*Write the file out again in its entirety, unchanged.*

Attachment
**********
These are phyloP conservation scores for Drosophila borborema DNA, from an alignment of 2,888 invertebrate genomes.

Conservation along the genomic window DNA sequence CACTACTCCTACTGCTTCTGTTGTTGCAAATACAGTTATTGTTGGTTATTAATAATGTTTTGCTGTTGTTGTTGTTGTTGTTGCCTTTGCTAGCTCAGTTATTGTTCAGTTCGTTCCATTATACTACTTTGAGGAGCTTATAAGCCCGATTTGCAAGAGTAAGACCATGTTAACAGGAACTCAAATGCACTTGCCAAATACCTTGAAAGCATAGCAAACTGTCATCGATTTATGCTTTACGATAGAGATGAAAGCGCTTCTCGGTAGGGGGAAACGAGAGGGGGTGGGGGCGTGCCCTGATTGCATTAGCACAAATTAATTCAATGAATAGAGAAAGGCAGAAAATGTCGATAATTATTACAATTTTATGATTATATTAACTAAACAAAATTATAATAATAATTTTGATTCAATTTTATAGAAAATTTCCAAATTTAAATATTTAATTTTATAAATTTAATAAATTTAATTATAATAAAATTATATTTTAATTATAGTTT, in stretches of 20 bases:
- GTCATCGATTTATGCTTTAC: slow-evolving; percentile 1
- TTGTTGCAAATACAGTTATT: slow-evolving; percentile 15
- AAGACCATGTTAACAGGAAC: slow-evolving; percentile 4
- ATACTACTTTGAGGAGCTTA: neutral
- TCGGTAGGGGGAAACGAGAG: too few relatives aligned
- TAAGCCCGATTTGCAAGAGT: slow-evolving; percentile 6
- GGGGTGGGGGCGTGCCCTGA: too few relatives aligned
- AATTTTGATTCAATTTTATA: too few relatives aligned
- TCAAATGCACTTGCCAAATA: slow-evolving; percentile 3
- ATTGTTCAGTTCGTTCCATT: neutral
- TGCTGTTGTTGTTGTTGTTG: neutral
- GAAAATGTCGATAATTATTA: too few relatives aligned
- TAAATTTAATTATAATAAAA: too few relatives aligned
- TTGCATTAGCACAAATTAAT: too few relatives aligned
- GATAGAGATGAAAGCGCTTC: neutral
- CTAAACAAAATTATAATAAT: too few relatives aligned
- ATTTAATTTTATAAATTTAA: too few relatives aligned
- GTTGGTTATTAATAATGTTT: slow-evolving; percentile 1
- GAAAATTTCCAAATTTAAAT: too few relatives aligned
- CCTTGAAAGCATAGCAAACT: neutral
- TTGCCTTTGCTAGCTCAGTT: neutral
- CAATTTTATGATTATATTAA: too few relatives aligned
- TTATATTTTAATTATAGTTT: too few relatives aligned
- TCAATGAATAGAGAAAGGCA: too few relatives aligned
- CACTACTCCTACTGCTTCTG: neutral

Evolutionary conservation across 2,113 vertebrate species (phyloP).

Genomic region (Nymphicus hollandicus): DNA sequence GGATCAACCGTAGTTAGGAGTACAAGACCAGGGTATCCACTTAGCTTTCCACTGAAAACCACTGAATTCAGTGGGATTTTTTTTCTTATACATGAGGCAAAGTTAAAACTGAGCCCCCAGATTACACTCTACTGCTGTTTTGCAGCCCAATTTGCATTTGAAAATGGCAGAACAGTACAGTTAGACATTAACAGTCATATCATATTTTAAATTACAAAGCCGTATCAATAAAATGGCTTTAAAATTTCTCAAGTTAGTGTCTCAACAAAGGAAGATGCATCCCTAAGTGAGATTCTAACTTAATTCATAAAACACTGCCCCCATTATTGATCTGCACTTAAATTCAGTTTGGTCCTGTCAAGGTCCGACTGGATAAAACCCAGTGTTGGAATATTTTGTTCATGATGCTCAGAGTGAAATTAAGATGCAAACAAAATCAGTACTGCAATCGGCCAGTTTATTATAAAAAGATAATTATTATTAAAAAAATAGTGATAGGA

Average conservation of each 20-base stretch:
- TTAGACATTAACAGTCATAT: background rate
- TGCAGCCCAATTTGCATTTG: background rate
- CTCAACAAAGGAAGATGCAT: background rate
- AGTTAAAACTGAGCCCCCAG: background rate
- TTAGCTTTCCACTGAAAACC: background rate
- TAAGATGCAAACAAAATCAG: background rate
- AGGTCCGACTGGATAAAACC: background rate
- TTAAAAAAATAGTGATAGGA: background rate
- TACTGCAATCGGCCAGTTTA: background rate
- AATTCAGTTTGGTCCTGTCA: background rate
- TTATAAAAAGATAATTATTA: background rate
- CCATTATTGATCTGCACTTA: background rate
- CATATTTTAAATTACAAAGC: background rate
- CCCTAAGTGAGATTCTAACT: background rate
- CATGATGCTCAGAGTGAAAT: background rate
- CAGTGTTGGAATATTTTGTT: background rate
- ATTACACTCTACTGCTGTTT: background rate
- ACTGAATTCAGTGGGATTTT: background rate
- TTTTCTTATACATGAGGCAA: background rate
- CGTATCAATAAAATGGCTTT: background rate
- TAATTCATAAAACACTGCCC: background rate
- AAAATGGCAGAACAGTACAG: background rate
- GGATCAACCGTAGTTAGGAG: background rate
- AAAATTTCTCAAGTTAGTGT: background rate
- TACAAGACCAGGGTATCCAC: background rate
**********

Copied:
These are phyloP conservation scores for Drosophila borborema DNA, from an alignment of 2,888 invertebrate genomes.

Conservation along the genomic window DNA sequence CACTACTCCTACTGCTTCTGTTGTTGCAAATACAGTTATTGTTGGTTATTAATAATGTTTTGCTGTTGTTGTTGTTGTTGTTGCCTTTGCTAGCTCAGTTATTGTTCAGTTCGTTCCATTATACTACTTTGAGGAGCTTATAAGCCCGATTTGCAAGAGTAAGACCATGTTAACAGGAACTCAAATGCACTTGCCAAATACCTTGAAAGCATAGCAAACTGTCATCGATTTATGCTTTACGATAGAGATGAAAGCGCTTCTCGGTAGGGGGAAACGAGAGGGGGTGGGGGCGTGCCCTGATTGCATTAGCACAAATTAATTCAATGAATAGAGAAAGGCAGAAAATGTCGATAATTATTACAATTTTATGATTATATTAACTAAACAAAATTATAATAATAATTTTGATTCAATTTTATAGAAAATTTCCAAATTTAAATATTTAATTTTATAAATTTAATAAATTTAATTATAATAAAATTATATTTTAATTATAGTTT, in stretches of 20 bases:
- GTCATCGATTTATGCTTTAC: slow-evolving; percentile 1
- TTGTTGCAAATACAGTTATT: slow-evolving; percentile 15
- AAGACCATGTTAACAGGAAC: slow-evolving; percentile 4
- ATACTACTTTGAGGAGCTTA: neutral
- TCGGTAGGGGGAAACGAGAG: too few relatives aligned
- TAAGCCCGATTTGCAAGAGT: slow-evolving; percentile 6
- GGGGTGGGGGCGTGCCCTGA: too few relatives aligned
- AATTTTGATTCAATTTTATA: too few relatives aligned
- TCAAATGCACTTGCCAAATA: slow-evolving; percentile 3
- ATTGTTCAGTTCGTTCCATT: neutral
- TGCTGTTGTTGTTGTTGTTG: neutral
- GAAAATGTCGATAATTATTA: too few relatives aligned
- TAAATTTAATTATAATAAAA: too few relatives aligned
- TTGCATTAGCACAAATTAAT: too few relatives aligned
- GATAGAGATGAAAGCGCTTC: neutral
- CTAAACAAAATTATAATAAT: too few relatives aligned
- ATTTAATTTTATAAATTTAA: too few relatives aligned
- GTTGGTTATTAATAATGTTT: slow-evolving; percentile 1
- GAAAATTTCCAAATTTAAAT: too few relatives aligned
- CCTTGAAAGCATAGCAAACT: neutral
- TTGCCTTTGCTAGCTCAGTT: neutral
- CAATTTTATGATTATATTAA: too few relatives aligned
- TTATATTTTAATTATAGTTT: too few relatives aligned
- TCAATGAATAGAGAAAGGCA: too few relatives aligned
- CACTACTCCTACTGCTTCTG: neutral

Evolutionary conservation across 2,113 vertebrate species (phyloP).

Genomic region (Nymphicus hollandicus): DNA sequence GGATCAACCGTAGTTAGGAGTACAAGACCAGGGTATCCACTTAGCTTTCCACTGAAAACCACTGAATTCAGTGGGATTTTTTTTCTTATACATGAGGCAAAGTTAAAACTGAGCCCCCAGATTACACTCTACTGCTGTTTTGCAGCCCAATTTGCATTTGAAAATGGCAGAACAGTACAGTTAGACATTAACAGTCATATCATATTTTAAATTACAAAGCCGTATCAATAAAATGGCTTTAAAATTTCTCAAGTTAGTGTCTCAACAAAGGAAGATGCATCCCTAAGTGAGATTCTAACTTAATTCATAAAACACTGCCCCCATTATTGATCTGCACTTAAATTCAGTTTGGTCCTGTCAAGGTCCGACTGGATAAAACCCAGTGTTGGAATATTTTGTTCATGATGCTCAGAGTGAAATTAAGATGCAAACAAAATCAGTACTGCAATCGGCCAGTTTATTATAAAAAGATAATTATTATTAAAAAAATAGTGATAGGA

Average conservation of each 20-base stretch:
- TTAGACATTAACAGTCATAT: background rate
- TGCAGCCCAATTTGCATTTG: background rate
- CTCAACAAAGGAAGATGCAT: background rate
- AGTTAAAACTGAGCCCCCAG: background rate
- TTAGCTTTCCACTGAAAACC: background rate
- TAAGATGCAAACAAAATCAG: background rate
- AGGTCCGACTGGATAAAACC: background rate
- TTAAAAAAATAGTGATAGGA: background rate
- TACTGCAATCGGCCAGTTTA: background rate
- AATTCAGTTTGGTCCTGTCA: background rate
- TTATAAAAAGATAATTATTA: background rate
- CCATTATTGATCTGCACTTA: background rate
- CATATTTTAAATTACAAAGC: background rate
- CCCTAAGTGAGATTCTAACT: background rate
- CATGATGCTCAGAGTGAAAT: background rate
- CAGTGTTGGAATATTTTGTT: background rate
- ATTACACTCTACTGCTGTTT: background rate
- ACTGAATTCAGTGGGATTTT: background rate
- TTTTCTTATACATGAGGCAA: background rate
- CGTATCAATAAAATGGCTTT: background rate
- TAATTCATAAAACACTGCCC: background rate
- AAAATGGCAGAACAGTACAG: background rate
- GGATCAACCGTAGTTAGGAG: background rate
- AAAATTTCTCAAGTTAGTGT: background rate
- TACAAGACCAGGGTATCCAC: background rate